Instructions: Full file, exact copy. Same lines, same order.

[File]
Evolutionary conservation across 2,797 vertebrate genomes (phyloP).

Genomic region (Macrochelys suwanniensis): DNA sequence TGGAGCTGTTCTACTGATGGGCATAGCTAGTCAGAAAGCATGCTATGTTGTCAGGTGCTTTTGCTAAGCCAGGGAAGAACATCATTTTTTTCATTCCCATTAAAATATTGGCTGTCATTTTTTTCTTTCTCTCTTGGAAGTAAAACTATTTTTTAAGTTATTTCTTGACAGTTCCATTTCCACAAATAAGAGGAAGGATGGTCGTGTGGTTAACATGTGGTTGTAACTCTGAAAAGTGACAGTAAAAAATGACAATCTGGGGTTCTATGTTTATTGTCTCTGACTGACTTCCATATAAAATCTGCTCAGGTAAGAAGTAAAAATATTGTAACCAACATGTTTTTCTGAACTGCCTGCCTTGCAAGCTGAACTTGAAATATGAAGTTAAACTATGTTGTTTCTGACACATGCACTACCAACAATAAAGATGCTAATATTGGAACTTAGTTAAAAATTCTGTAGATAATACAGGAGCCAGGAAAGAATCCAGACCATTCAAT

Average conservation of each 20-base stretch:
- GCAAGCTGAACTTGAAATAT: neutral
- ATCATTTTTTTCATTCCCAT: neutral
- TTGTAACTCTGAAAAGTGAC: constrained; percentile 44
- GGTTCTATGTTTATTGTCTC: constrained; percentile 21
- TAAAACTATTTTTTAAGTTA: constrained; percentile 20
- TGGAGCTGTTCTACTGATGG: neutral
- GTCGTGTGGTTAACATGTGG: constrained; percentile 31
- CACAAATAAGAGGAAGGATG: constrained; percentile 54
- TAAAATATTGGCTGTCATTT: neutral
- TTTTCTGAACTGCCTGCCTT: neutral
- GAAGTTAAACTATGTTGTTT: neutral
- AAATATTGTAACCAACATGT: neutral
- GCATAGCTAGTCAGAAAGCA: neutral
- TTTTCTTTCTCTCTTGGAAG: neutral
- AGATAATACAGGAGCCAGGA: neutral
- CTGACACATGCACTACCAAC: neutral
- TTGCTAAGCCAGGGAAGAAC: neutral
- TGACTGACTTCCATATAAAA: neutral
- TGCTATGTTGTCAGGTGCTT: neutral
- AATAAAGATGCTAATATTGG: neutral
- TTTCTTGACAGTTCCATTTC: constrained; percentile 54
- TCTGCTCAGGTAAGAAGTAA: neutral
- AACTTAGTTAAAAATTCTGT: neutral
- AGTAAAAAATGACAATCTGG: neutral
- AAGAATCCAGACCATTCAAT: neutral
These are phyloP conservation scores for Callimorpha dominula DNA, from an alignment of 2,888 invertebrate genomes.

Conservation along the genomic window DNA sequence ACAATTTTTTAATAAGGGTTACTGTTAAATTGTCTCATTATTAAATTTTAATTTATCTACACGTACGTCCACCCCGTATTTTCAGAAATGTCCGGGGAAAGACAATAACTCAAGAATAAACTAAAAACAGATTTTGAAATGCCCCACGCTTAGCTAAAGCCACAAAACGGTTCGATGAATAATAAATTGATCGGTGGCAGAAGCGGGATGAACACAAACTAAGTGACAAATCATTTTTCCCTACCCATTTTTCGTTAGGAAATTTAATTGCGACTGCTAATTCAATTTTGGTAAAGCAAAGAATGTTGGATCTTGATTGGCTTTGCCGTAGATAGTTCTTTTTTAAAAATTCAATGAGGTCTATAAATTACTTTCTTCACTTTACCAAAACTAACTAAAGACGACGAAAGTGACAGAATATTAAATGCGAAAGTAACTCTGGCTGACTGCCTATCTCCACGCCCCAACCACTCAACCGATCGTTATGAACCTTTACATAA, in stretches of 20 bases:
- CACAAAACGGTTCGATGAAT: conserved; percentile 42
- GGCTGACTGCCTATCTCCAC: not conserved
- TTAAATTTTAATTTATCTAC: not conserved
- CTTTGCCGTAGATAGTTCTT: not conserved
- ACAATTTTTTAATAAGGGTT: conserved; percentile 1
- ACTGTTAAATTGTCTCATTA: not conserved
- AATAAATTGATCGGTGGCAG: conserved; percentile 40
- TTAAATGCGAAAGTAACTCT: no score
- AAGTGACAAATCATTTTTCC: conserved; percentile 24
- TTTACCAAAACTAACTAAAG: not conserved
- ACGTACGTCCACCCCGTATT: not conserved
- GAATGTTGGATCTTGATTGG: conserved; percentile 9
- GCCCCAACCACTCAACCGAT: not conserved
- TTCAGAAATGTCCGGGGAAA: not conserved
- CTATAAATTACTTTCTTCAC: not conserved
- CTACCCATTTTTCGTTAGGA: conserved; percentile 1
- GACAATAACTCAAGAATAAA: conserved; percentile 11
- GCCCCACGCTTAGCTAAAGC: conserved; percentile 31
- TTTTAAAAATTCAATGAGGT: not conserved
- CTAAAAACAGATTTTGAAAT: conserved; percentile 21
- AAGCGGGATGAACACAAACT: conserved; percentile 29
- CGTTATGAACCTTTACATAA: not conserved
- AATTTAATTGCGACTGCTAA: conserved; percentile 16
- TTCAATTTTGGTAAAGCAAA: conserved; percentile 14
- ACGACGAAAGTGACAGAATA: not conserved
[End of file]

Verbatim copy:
Evolutionary conservation across 2,797 vertebrate genomes (phyloP).

Genomic region (Macrochelys suwanniensis): DNA sequence TGGAGCTGTTCTACTGATGGGCATAGCTAGTCAGAAAGCATGCTATGTTGTCAGGTGCTTTTGCTAAGCCAGGGAAGAACATCATTTTTTTCATTCCCATTAAAATATTGGCTGTCATTTTTTTCTTTCTCTCTTGGAAGTAAAACTATTTTTTAAGTTATTTCTTGACAGTTCCATTTCCACAAATAAGAGGAAGGATGGTCGTGTGGTTAACATGTGGTTGTAACTCTGAAAAGTGACAGTAAAAAATGACAATCTGGGGTTCTATGTTTATTGTCTCTGACTGACTTCCATATAAAATCTGCTCAGGTAAGAAGTAAAAATATTGTAACCAACATGTTTTTCTGAACTGCCTGCCTTGCAAGCTGAACTTGAAATATGAAGTTAAACTATGTTGTTTCTGACACATGCACTACCAACAATAAAGATGCTAATATTGGAACTTAGTTAAAAATTCTGTAGATAATACAGGAGCCAGGAAAGAATCCAGACCATTCAAT

Average conservation of each 20-base stretch:
- GCAAGCTGAACTTGAAATAT: neutral
- ATCATTTTTTTCATTCCCAT: neutral
- TTGTAACTCTGAAAAGTGAC: constrained; percentile 44
- GGTTCTATGTTTATTGTCTC: constrained; percentile 21
- TAAAACTATTTTTTAAGTTA: constrained; percentile 20
- TGGAGCTGTTCTACTGATGG: neutral
- GTCGTGTGGTTAACATGTGG: constrained; percentile 31
- CACAAATAAGAGGAAGGATG: constrained; percentile 54
- TAAAATATTGGCTGTCATTT: neutral
- TTTTCTGAACTGCCTGCCTT: neutral
- GAAGTTAAACTATGTTGTTT: neutral
- AAATATTGTAACCAACATGT: neutral
- GCATAGCTAGTCAGAAAGCA: neutral
- TTTTCTTTCTCTCTTGGAAG: neutral
- AGATAATACAGGAGCCAGGA: neutral
- CTGACACATGCACTACCAAC: neutral
- TTGCTAAGCCAGGGAAGAAC: neutral
- TGACTGACTTCCATATAAAA: neutral
- TGCTATGTTGTCAGGTGCTT: neutral
- AATAAAGATGCTAATATTGG: neutral
- TTTCTTGACAGTTCCATTTC: constrained; percentile 54
- TCTGCTCAGGTAAGAAGTAA: neutral
- AACTTAGTTAAAAATTCTGT: neutral
- AGTAAAAAATGACAATCTGG: neutral
- AAGAATCCAGACCATTCAAT: neutral
These are phyloP conservation scores for Callimorpha dominula DNA, from an alignment of 2,888 invertebrate genomes.

Conservation along the genomic window DNA sequence ACAATTTTTTAATAAGGGTTACTGTTAAATTGTCTCATTATTAAATTTTAATTTATCTACACGTACGTCCACCCCGTATTTTCAGAAATGTCCGGGGAAAGACAATAACTCAAGAATAAACTAAAAACAGATTTTGAAATGCCCCACGCTTAGCTAAAGCCACAAAACGGTTCGATGAATAATAAATTGATCGGTGGCAGAAGCGGGATGAACACAAACTAAGTGACAAATCATTTTTCCCTACCCATTTTTCGTTAGGAAATTTAATTGCGACTGCTAATTCAATTTTGGTAAAGCAAAGAATGTTGGATCTTGATTGGCTTTGCCGTAGATAGTTCTTTTTTAAAAATTCAATGAGGTCTATAAATTACTTTCTTCACTTTACCAAAACTAACTAAAGACGACGAAAGTGACAGAATATTAAATGCGAAAGTAACTCTGGCTGACTGCCTATCTCCACGCCCCAACCACTCAACCGATCGTTATGAACCTTTACATAA, in stretches of 20 bases:
- CACAAAACGGTTCGATGAAT: conserved; percentile 42
- GGCTGACTGCCTATCTCCAC: not conserved
- TTAAATTTTAATTTATCTAC: not conserved
- CTTTGCCGTAGATAGTTCTT: not conserved
- ACAATTTTTTAATAAGGGTT: conserved; percentile 1
- ACTGTTAAATTGTCTCATTA: not conserved
- AATAAATTGATCGGTGGCAG: conserved; percentile 40
- TTAAATGCGAAAGTAACTCT: no score
- AAGTGACAAATCATTTTTCC: conserved; percentile 24
- TTTACCAAAACTAACTAAAG: not conserved
- ACGTACGTCCACCCCGTATT: not conserved
- GAATGTTGGATCTTGATTGG: conserved; percentile 9
- GCCCCAACCACTCAACCGAT: not conserved
- TTCAGAAATGTCCGGGGAAA: not conserved
- CTATAAATTACTTTCTTCAC: not conserved
- CTACCCATTTTTCGTTAGGA: conserved; percentile 1
- GACAATAACTCAAGAATAAA: conserved; percentile 11
- GCCCCACGCTTAGCTAAAGC: conserved; percentile 31
- TTTTAAAAATTCAATGAGGT: not conserved
- CTAAAAACAGATTTTGAAAT: conserved; percentile 21
- AAGCGGGATGAACACAAACT: conserved; percentile 29
- CGTTATGAACCTTTACATAA: not conserved
- AATTTAATTGCGACTGCTAA: conserved; percentile 16
- TTCAATTTTGGTAAAGCAAA: conserved; percentile 14
- ACGACGAAAGTGACAGAATA: not conserved